8 THE QUEENS COURIER • SEPTEMBER 23, 2021 FOR BREAKING NEWS VISIT WWW.QNS.COM
Photo courtesy of Queens Borough President Richards’ offi ce
Mayor Bill de Blasio joins southeast Queens elected offi cials and community advocates to break ground on the new 116th Precinct at 244-04 North Conduit Ave. in Rosedale.
Southeast Queens residents celebrate
groundbreaking of new 116th Precinct
BY CARLOTTA MOHAMED
Southeast Queens community members,
elected offi cials and Mayor Bill de
Blasio on Monday, Sept. 20, broke ground
on the long-awaited 116th Precinct and
community center that will serve the
neighborhoods of Rosedale, Springfi eld
Gardens, Brookville, Laurelton and the
southern portion of Cambria Heights.
Borough President Donovan Richards
and Congressman Gregory Meeks, along
with Council members Selvena Brooks-
Powers, I. Daneek Miller, Adrienne Adams
and Leroy Comrie, were in attendance at
the press conference held at the 105th
Precinct’s satellite offi ce, located at 242-20
N. Conduit Ave. in Rosedale, which will
soon become the 116th Precinct.
According to the mayor, the new precinct
will make the community safer.
“Th e real pride and real respect goes to
the community leaders — you all fought
for this, and it was not easy, there were ups
and downs. Southeast Queens deserves
this and has a right to public safety and
reform and we couldn’t do it right without
a new facility,” de Blasio said. “Th is
new facility will help bring the community
into policing while making policing
more responsive for everyone.”
Southeast Queens elected offi cials
commended the mayor for listening to the
needs of the community.
“Mayors came and left , but we still had
the same voice and nobody delivered.
Nobody listened to the entire community,
but Mayor Bill de Blasio listened and
delivered,” said Meeks, who referenced
the struggle that started in the 1970s
for the creation of a new police precinct
amid public safety concerns. “We are
breaking ground on a dream that’s been
deferred for far too long, and a reality
that is most important for this community,
at a time when it’s most needed.”
Now, 44 years later, residents are overjoyed
with happiness that the project is
fi nally coming to fruition.
“It was a long journey, but we know at
the end we are going to help save lives
because it won’t take 15 minutes to come
from the 105th Precinct and this part of
town to resolve any problems that we
may have,” said Bess DeBethem, a community
member who has long advocated
for the precinct. “We would also like
to make the 116th Precinct an example
of how the police department and community
can work together.”
According to DeBetham, it has been
many nights of attending meetings with
the civic associations that were on board
to push their agenda forward.
“Of course, we’ve had some people
who said they didn’t want a precinct, but
we didn’t let that stop us and we continued
to to fi ght and here is the result,”
Construction on the $78 million building
began last month and is projected to
be completed in January 2024. Th e NYC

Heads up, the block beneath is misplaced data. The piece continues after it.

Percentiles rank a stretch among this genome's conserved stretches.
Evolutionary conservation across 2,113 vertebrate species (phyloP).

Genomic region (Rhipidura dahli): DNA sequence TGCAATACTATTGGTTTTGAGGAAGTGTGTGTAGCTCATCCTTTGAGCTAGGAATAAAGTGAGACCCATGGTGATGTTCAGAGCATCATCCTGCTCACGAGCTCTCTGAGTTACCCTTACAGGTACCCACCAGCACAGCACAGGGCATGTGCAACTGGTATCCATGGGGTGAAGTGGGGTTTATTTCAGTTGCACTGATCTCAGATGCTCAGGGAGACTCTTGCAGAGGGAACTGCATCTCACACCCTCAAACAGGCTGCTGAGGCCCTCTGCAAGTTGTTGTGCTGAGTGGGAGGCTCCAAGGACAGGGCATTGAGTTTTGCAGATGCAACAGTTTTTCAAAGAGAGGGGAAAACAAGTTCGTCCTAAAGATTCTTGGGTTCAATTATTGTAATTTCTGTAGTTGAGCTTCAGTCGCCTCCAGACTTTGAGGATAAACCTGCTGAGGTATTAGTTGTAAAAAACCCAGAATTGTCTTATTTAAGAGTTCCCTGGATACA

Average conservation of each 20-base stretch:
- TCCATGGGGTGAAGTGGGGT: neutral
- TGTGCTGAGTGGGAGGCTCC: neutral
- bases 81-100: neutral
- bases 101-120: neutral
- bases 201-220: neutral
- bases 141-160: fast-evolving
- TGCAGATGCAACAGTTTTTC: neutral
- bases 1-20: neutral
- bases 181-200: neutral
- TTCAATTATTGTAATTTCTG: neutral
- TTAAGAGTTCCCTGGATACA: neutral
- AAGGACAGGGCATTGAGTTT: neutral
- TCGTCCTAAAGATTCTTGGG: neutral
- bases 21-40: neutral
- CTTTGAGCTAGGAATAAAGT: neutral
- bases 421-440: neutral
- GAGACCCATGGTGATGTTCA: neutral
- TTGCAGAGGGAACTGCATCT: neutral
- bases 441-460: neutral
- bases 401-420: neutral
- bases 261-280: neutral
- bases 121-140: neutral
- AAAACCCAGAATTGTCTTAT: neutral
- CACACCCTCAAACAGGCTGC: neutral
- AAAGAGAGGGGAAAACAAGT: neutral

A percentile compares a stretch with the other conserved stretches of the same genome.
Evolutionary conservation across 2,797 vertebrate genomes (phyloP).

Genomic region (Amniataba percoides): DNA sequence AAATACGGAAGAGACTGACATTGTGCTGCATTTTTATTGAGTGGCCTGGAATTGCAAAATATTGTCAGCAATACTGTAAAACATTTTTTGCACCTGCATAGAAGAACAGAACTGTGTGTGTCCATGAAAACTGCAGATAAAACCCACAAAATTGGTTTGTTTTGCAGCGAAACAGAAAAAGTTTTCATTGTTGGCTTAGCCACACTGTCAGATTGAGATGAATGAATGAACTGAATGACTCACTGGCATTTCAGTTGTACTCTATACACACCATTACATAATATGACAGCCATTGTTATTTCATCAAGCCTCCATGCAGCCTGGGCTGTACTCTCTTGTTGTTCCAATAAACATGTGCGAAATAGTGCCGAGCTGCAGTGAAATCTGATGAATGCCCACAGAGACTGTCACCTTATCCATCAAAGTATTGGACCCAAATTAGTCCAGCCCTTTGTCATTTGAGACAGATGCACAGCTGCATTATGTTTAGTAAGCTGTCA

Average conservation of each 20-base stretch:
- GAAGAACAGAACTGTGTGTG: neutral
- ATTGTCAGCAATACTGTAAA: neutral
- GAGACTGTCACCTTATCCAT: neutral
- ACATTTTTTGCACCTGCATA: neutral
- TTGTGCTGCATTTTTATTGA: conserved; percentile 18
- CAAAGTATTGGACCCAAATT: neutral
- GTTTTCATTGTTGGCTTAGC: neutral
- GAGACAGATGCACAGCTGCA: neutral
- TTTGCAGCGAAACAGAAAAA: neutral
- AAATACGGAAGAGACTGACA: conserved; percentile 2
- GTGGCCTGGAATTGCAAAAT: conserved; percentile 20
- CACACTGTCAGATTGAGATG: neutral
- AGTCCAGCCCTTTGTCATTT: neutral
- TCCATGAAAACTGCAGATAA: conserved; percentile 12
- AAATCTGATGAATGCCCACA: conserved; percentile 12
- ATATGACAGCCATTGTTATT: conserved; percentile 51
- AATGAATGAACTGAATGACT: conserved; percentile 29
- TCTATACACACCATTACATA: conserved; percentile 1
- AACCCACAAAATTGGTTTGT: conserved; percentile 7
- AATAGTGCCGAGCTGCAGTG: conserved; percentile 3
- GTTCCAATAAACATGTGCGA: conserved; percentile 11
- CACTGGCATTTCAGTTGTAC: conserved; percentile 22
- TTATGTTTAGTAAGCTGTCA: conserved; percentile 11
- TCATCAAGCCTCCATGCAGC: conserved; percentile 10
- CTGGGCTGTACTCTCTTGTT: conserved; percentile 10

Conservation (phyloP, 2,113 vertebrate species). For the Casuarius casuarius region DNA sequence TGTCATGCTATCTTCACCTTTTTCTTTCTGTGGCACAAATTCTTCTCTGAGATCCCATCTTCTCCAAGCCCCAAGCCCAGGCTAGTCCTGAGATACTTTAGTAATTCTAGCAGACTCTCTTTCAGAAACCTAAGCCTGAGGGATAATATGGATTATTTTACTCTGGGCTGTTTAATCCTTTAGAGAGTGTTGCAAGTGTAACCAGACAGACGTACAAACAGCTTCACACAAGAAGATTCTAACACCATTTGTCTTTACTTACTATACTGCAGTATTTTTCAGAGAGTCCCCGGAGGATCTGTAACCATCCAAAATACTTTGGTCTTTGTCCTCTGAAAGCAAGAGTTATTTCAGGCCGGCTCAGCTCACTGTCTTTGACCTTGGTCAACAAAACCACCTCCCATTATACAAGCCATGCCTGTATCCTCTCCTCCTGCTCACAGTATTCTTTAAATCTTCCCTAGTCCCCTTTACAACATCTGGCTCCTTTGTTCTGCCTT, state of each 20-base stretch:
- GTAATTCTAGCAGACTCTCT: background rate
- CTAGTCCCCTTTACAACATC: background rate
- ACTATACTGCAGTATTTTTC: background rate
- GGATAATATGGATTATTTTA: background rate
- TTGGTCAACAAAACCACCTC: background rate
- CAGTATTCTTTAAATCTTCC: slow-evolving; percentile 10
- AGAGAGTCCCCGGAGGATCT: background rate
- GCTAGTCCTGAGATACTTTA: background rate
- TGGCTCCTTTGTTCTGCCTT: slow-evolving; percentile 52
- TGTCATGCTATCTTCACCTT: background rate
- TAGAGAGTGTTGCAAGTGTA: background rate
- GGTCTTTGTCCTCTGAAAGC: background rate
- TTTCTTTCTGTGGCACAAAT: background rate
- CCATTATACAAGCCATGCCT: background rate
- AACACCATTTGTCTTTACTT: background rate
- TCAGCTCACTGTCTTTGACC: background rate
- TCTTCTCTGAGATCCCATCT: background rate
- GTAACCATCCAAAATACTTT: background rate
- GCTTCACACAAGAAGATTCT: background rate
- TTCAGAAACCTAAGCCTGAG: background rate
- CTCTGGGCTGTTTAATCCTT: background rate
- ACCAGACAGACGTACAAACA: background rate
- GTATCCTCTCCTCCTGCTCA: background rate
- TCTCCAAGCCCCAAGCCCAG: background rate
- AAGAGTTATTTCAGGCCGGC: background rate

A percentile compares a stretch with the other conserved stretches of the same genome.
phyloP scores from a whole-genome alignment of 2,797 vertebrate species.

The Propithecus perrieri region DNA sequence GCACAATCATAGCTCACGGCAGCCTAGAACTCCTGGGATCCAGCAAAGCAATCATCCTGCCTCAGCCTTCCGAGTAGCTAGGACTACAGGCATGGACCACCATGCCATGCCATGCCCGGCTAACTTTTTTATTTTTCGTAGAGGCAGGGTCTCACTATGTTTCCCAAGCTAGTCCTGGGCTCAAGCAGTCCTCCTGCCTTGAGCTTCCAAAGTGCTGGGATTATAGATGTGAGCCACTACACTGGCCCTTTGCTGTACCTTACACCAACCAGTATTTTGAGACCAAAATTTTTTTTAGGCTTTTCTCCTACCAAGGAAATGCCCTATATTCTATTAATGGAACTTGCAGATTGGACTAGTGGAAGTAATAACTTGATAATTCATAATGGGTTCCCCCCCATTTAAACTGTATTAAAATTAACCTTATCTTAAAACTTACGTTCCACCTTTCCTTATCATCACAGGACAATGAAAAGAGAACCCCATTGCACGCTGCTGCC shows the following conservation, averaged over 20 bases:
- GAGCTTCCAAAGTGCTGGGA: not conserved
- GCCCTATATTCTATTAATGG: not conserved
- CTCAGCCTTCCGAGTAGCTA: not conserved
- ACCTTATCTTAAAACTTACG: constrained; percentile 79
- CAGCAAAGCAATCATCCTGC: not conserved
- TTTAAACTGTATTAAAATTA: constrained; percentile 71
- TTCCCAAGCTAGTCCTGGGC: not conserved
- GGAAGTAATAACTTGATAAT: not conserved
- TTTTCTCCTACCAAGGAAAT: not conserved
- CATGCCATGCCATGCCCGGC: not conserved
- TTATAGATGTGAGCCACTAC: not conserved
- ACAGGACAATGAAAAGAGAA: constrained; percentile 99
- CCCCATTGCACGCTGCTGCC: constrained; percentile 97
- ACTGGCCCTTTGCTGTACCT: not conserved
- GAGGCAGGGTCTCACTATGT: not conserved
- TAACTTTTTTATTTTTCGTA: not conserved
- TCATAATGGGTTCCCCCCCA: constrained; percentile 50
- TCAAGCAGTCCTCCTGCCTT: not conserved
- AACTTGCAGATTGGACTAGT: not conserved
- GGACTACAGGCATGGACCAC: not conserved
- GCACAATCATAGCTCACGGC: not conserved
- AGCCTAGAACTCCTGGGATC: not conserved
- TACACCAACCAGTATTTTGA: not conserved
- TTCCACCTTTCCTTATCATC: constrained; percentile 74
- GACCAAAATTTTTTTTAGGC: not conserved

Department of Design and Construction
is managing project for the NYPD. Th e
total project cost is $104.8 million.
Th e new, 48,410-square-foot facility
has been designed with a community
meeting room on the fi rst fl oor, with
a dedicated entrance from the front of
the building, to allow members of the
neighborhood to engage with the precinct
in a way that strengthens awareness
of the NYPD’s commitment to community
policing. Th e precinct is placed strategically
within the community to allow
for more rapid responses and eff ective
Th e precinct’s parking lot has been
sited in the rear of the building, bringing
the new precinct closer to the street and
protecting the neighborhood’s residential
character. A second parking lot will
be located in front of the existing 105th
Precinct Annex. A public plaza leading
to the Long Island Railroad will occupy
the western area featuring benches,
a water fi lling station, bicycle racks and
“Th is new police precinct was conceived
by the communities of Southeast
Queens. It was forged, and designed, as a
refl ection of their best vision for eff ective
public safety and is thankfully now being
realized aft er decades of their hard work
and inspiration. Th e NYPD embraces
this moment for the opportunities this
premier facility gives us to help deepen
our connections and better serve the people
who live in the neighborhoods it will
cover,” NYPD Commissioner Dermot
Th e 116th Precinct was approved by
Community Board 13 in October 2018.
In its 2019 statement of community district
needs and budget requests, the board
cited youth and children’s services as one
of its three most pressing needs, citing
the fact that “there is no community center
in QCB 13 for our young people to
socialize and exercise.” Th e Roy Wilkins
Recreation Center will not fulfi ll that
need, as it’s located within Community
Board 12’s district.
Th e neighborhoods that would have
been covered by the 116th Precinct are
currently being policed by the 105th
Precinct — the fi ft h largest precinct in
the city, covering 354 miles of roadway.
Th e 105th Precinct posed consistent
challenges to fully serving neighborhoods
in the southern half of its jurisdiction,
according to lawmakers. Th is resulted
in long-standing disparities, response
times and safety of families in the district.
“If we have an emergency down here
and even though they have cars in the
area, the commander would have to get
from the 105th Precinct on 222nd Street
to here in 10 to 15 minutes,” said Robert
Glover, president of Th e Federated Blocks
of Laurelton. “Th is new precinct is going
to serve the community a lot better.”
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